Vitamin C, stress, and the risk of infection

Prolonged physical exertion and environmental stress may depress immune cell function and increase the risk of an upper respiratory tract infection (URTI).

Researchers from Dalhousie University in Halifax, Nova Scotia studied the response to vitamin C under these conditions.

First, the details.

  • 12 participants were randomly assigned to a treatment group.
    • 1500 mg of vitamin C per day for 12 days
    • Placebo
  • They performed about 120 minutes of cycling at 54% VO2max (aerobic capacity) in a 35° C and 13% relative humidity environment.
  • Saliva samples were collected before, after, and 72 hours after exercise.
  • Health logs of URTI symptoms were completed for 7 days post-exercise.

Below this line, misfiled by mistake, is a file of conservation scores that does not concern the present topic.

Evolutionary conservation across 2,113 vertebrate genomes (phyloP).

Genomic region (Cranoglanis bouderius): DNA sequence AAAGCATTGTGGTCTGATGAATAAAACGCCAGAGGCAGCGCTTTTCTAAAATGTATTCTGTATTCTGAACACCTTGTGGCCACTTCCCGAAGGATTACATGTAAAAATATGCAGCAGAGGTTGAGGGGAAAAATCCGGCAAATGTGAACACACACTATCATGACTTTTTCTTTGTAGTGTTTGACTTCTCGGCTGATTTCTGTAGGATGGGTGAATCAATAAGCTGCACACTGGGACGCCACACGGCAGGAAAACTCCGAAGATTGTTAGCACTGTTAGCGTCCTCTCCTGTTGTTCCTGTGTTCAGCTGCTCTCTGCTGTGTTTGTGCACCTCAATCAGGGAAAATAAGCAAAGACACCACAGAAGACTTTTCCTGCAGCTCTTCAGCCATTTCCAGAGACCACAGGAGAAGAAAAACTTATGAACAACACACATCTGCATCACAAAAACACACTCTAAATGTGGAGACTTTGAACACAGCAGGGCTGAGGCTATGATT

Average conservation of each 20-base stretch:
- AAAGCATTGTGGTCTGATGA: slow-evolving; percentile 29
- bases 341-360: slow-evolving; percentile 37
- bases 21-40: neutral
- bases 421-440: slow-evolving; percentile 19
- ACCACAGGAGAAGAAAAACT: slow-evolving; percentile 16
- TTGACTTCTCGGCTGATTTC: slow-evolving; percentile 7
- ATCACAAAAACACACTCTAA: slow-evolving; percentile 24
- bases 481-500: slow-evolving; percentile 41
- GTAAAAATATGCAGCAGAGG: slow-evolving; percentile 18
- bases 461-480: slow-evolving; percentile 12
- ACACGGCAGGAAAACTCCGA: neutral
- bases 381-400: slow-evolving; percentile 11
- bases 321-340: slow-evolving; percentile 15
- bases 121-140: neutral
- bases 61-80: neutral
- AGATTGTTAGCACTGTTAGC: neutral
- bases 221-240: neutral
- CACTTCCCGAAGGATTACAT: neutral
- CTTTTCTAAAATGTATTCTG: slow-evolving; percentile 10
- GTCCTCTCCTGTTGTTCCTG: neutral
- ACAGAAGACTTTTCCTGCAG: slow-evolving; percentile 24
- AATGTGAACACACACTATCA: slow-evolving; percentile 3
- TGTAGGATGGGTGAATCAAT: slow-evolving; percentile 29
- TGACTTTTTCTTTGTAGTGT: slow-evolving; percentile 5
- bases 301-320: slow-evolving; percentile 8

• Testing was completed at baseline, then following acute (1 day) and short-term (8 day) vitamin C supplementation.
  • Neither the participants nor researchers knew the treatment — double-blind.

And, the results.

  • Postexercise cortisol (as a marker of stress) declined significantly in the vitamin C group.
  • There were no changes in s-IgA (immunity) or in URTI symptoms between groups.

The bottom line?
It’s possible to lower stress with vitamin C under these conditions, but not URTI symptoms.

2/19/09 18:40 JR

Hi, I’m JR

John Russo, Jr., PharmD, is president of The MedCom Resource, Inc. Previously, he was senior vice president of medical communications at, a complementary and alternative medicine website.